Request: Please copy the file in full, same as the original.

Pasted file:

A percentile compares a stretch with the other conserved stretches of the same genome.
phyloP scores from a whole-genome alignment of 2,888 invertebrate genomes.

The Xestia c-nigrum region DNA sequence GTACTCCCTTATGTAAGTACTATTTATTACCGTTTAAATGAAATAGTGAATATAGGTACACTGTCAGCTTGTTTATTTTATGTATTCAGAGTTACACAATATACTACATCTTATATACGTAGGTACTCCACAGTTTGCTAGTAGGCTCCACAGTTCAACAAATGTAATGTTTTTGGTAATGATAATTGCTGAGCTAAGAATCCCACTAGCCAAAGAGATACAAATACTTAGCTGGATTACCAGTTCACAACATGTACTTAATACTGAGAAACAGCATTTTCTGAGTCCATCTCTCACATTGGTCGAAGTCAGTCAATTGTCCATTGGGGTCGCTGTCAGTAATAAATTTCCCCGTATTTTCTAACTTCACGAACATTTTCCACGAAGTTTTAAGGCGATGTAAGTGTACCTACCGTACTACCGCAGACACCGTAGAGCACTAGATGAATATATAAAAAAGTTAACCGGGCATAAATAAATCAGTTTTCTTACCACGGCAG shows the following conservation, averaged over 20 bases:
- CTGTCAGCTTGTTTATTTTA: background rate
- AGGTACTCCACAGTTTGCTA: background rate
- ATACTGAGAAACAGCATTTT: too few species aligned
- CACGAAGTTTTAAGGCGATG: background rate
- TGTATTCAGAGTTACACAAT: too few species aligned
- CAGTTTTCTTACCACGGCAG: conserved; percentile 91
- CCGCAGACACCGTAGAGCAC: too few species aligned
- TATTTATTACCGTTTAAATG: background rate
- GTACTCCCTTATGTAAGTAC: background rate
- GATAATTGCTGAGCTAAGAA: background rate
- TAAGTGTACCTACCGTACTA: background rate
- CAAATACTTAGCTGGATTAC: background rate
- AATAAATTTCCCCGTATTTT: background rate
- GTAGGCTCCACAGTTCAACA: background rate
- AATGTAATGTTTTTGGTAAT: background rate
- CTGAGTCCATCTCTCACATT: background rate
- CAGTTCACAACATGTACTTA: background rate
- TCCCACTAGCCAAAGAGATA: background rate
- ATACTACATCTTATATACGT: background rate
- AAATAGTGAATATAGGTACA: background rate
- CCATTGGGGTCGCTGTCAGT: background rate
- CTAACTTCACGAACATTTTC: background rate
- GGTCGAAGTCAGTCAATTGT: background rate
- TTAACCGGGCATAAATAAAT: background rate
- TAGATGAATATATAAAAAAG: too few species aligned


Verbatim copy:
A percentile compares a stretch with the other conserved stretches of the same genome.
phyloP scores from a whole-genome alignment of 2,888 invertebrate genomes.

The Xestia c-nigrum region DNA sequence GTACTCCCTTATGTAAGTACTATTTATTACCGTTTAAATGAAATAGTGAATATAGGTACACTGTCAGCTTGTTTATTTTATGTATTCAGAGTTACACAATATACTACATCTTATATACGTAGGTACTCCACAGTTTGCTAGTAGGCTCCACAGTTCAACAAATGTAATGTTTTTGGTAATGATAATTGCTGAGCTAAGAATCCCACTAGCCAAAGAGATACAAATACTTAGCTGGATTACCAGTTCACAACATGTACTTAATACTGAGAAACAGCATTTTCTGAGTCCATCTCTCACATTGGTCGAAGTCAGTCAATTGTCCATTGGGGTCGCTGTCAGTAATAAATTTCCCCGTATTTTCTAACTTCACGAACATTTTCCACGAAGTTTTAAGGCGATGTAAGTGTACCTACCGTACTACCGCAGACACCGTAGAGCACTAGATGAATATATAAAAAAGTTAACCGGGCATAAATAAATCAGTTTTCTTACCACGGCAG shows the following conservation, averaged over 20 bases:
- CTGTCAGCTTGTTTATTTTA: background rate
- AGGTACTCCACAGTTTGCTA: background rate
- ATACTGAGAAACAGCATTTT: too few species aligned
- CACGAAGTTTTAAGGCGATG: background rate
- TGTATTCAGAGTTACACAAT: too few species aligned
- CAGTTTTCTTACCACGGCAG: conserved; percentile 91
- CCGCAGACACCGTAGAGCAC: too few species aligned
- TATTTATTACCGTTTAAATG: background rate
- GTACTCCCTTATGTAAGTAC: background rate
- GATAATTGCTGAGCTAAGAA: background rate
- TAAGTGTACCTACCGTACTA: background rate
- CAAATACTTAGCTGGATTAC: background rate
- AATAAATTTCCCCGTATTTT: background rate
- GTAGGCTCCACAGTTCAACA: background rate
- AATGTAATGTTTTTGGTAAT: background rate
- CTGAGTCCATCTCTCACATT: background rate
- CAGTTCACAACATGTACTTA: background rate
- TCCCACTAGCCAAAGAGATA: background rate
- ATACTACATCTTATATACGT: background rate
- AAATAGTGAATATAGGTACA: background rate
- CCATTGGGGTCGCTGTCAGT: background rate
- CTAACTTCACGAACATTTTC: background rate
- GGTCGAAGTCAGTCAATTGT: background rate
- TTAACCGGGCATAAATAAAT: background rate
- TAGATGAATATATAAAAAAG: too few species aligned